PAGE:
A perfect example of how gold futures can be impacted by changes in investor sentiment is the decline that the contracts made on February 8, as markets responded to encouraging information regarding the U.S. trade deficit and a stronger value for the U.S. dollar.
Falling gold futures
Gold futures scheduled for April delivery on the Comex division of the New York Mercantile Exchange settled 0.3 percent lower at $1,666.90 an ounce, according to MarketWatch. January 31 was the last time this contract finished trading below $1,670 per ounce.
"Gold has major resistance at the $1,690 level, and has not been able to stay above that level recently," Jason Rotman, president at Newport Beach, California-based Lido Isle Advisors, told the news source. "With the S&P 500 SPX +0.57 [percent] having an easy time staying above 1,500, we believe investors will continue to move into equities and away from gold and bonds."
The Wall Street Journal reports that the metal garnered less trading than usual during the day. Market experts expect that the Chinese new year, along with other holidays, will result in fewer transactions happening in the physical market.
China is the second-largest consumer of the metal in the world, and Kitco Metals analyst Jim Wyckoff wrote in a note that the temporarily halted trading in the Asian nation could reduce the worldwide demand for the commodity, according to the news source.
MarketWatch reports that the greenback appreciated versus the euro during the day, and the ICE Dollar Index gained in value, which helped to push commodities contracts denominated in the currency lower, MarketWatch reports.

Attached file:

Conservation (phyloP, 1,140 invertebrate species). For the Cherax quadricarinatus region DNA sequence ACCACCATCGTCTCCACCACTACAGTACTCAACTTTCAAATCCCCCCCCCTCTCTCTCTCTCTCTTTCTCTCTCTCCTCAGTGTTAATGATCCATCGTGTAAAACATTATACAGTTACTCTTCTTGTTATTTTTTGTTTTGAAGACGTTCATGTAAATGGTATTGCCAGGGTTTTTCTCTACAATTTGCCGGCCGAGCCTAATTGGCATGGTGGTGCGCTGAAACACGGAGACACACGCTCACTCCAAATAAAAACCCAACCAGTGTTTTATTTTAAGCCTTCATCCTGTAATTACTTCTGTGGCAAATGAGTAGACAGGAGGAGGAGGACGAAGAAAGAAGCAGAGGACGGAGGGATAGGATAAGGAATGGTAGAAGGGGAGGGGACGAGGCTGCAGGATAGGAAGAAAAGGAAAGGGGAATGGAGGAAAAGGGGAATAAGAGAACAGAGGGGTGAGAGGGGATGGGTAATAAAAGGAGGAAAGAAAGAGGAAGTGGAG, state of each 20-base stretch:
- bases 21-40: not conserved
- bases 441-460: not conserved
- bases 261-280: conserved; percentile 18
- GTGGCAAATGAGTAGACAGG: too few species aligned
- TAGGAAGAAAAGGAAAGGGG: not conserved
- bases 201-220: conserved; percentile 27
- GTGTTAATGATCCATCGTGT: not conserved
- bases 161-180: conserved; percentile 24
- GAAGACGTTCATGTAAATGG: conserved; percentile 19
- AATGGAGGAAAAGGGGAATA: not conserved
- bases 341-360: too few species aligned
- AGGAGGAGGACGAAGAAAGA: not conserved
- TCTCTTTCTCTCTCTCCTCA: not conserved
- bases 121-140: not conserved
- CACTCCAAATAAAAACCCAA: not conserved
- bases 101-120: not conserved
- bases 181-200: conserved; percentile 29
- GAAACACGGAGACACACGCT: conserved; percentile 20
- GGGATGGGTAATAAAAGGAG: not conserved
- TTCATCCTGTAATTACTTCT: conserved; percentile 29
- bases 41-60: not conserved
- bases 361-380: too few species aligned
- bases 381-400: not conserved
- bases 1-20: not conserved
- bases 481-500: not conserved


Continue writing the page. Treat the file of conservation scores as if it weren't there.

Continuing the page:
Sterling Smith, who works as a futures specialist for Commodity Research, Citibank Institutional Client Group, stated that various factors could serve to push the greenback higher in the near future, according to Kitco News.
He specified that by not changing its interest rates, the European Central Bank may be pushing the euro lower relative to the dollar. The Japanese government may make an effort to bolster the nation's exports and therefore economy by devaluing the yen.
"I think we could see some further dollar strength next week," Smith stated, according to the news source. "As bad as we are, we're the least biggest offender thus far. Germany's economy depends a lot on exports and a strong euro could damage it."
Falling trade deficit
An example of how gold prices frequently move lower when markets receive encouraging economic information is the data released by the Commerce Department indicating that the U.S. trade deficit fell by nearly 21 percent in December, MarketWatch reports. The monthly figure was the lowest in two years.
"Trade deficit numbers shrunk for the U.S., indicating positive signs for the U.S. economy," which resulted in a gain in equities and downward movement in gold, Rotman told the news source. "We expect gold's next $30 dollar move to be to the downside."
Chinese economic strength
Many market experts credited strong Chinese economic data with the downward movement in gold, and Reuters reports that the Asian nation experienced sharply higher imports and exports in January.
"Our fundamental view is that gold is rolled over, meaning that it doesn't have too much upside because of improving appetite for riskier assets, and will probably continue trading around current levels," SP Angel analyst Carole Ferguson told the news source.
She added that "although people are getting a little bit concerned about what's happening in Spain and Italy, generally we sense that the U.S. economy is recovering (and) China is in better shape, which reduces demand for safe havens."
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